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  6. The hell with scrutiny...you're in Harlem! Put on a show. That's what I'd do, to the cringing embarrassment of my poor hubby.

    Having said that, I know the feeling, we moved from Chicago to Las Vegas, for God's sake. Talk about (lack of) culture shock.

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  7. Beautifully written. As always. Hang in there and it will happen.

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    1. Thank you, Mike. My Achilles Heel is impatience. Wanting everything to be right, at once.

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  8. Change is hard. Whether it be forced because of circumstances or by choice, change is hard. A time for grieving the loss and a time for learning the new and then everything settles in. Women like you can make anywhere a home. Give yourself time.

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    1. Vince insists I deal poorly with change. Bite its head off first, then ask questions :-)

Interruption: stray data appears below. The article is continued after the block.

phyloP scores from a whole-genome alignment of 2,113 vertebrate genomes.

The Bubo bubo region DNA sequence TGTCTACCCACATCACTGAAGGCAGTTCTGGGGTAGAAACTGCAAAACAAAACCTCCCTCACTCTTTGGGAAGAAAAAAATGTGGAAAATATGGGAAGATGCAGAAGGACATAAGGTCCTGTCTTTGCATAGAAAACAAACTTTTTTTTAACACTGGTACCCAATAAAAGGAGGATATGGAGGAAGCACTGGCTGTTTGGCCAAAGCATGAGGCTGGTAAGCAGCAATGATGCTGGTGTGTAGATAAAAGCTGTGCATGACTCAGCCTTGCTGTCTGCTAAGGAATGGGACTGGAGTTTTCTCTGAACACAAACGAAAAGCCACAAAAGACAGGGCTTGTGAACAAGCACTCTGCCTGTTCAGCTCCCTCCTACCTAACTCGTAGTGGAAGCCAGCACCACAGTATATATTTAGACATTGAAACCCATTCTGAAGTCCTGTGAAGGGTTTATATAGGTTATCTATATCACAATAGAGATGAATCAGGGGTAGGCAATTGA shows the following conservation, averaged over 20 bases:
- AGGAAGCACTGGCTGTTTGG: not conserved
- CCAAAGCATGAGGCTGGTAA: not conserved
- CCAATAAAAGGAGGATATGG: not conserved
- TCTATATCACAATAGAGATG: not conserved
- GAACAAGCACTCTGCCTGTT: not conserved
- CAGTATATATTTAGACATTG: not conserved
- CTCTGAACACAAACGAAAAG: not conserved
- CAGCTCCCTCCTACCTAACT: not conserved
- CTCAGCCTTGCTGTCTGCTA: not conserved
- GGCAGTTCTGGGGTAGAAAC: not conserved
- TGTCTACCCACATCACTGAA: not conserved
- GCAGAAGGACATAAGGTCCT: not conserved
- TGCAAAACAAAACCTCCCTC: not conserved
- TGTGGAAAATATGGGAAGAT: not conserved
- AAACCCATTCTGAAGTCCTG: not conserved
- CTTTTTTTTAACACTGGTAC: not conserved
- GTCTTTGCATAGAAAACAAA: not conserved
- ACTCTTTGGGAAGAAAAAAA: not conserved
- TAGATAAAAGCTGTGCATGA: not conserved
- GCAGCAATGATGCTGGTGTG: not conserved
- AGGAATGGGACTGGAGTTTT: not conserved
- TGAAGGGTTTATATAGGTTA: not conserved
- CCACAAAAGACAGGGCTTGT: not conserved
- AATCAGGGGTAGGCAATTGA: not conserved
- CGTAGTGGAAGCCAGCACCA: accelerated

Thank you.

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  9. I was thinking about how I feel when I move... I take pleasure in my things - books, sheets, pots and pans... but with all that you are doing I know unpacking has been delayed. Finding the right spot for all your bits and pieces will help... but as for your sun-needing plants. Ughhh... that has to be very hard. But please, Marie, keep blogging, even if you need breaks. Your blog is such a joy to read each day. It inspires me to make my life more beautiful. I'm sure most of your readers feel exactly the same way. Of course, I have your book to delve into too. :)

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    1. ...b-b-b-b-but (trembling lip) I don't know where to PUT my books. Waaaaaaaaaaaaaaah!

      Thank you, G - x

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  10. I forgot to say your Swedish Meatballs are far better than Ikea's. I donated your recipe to my grandson's elementary school cookbook (with credit to you) and send many thanks for the inspiration.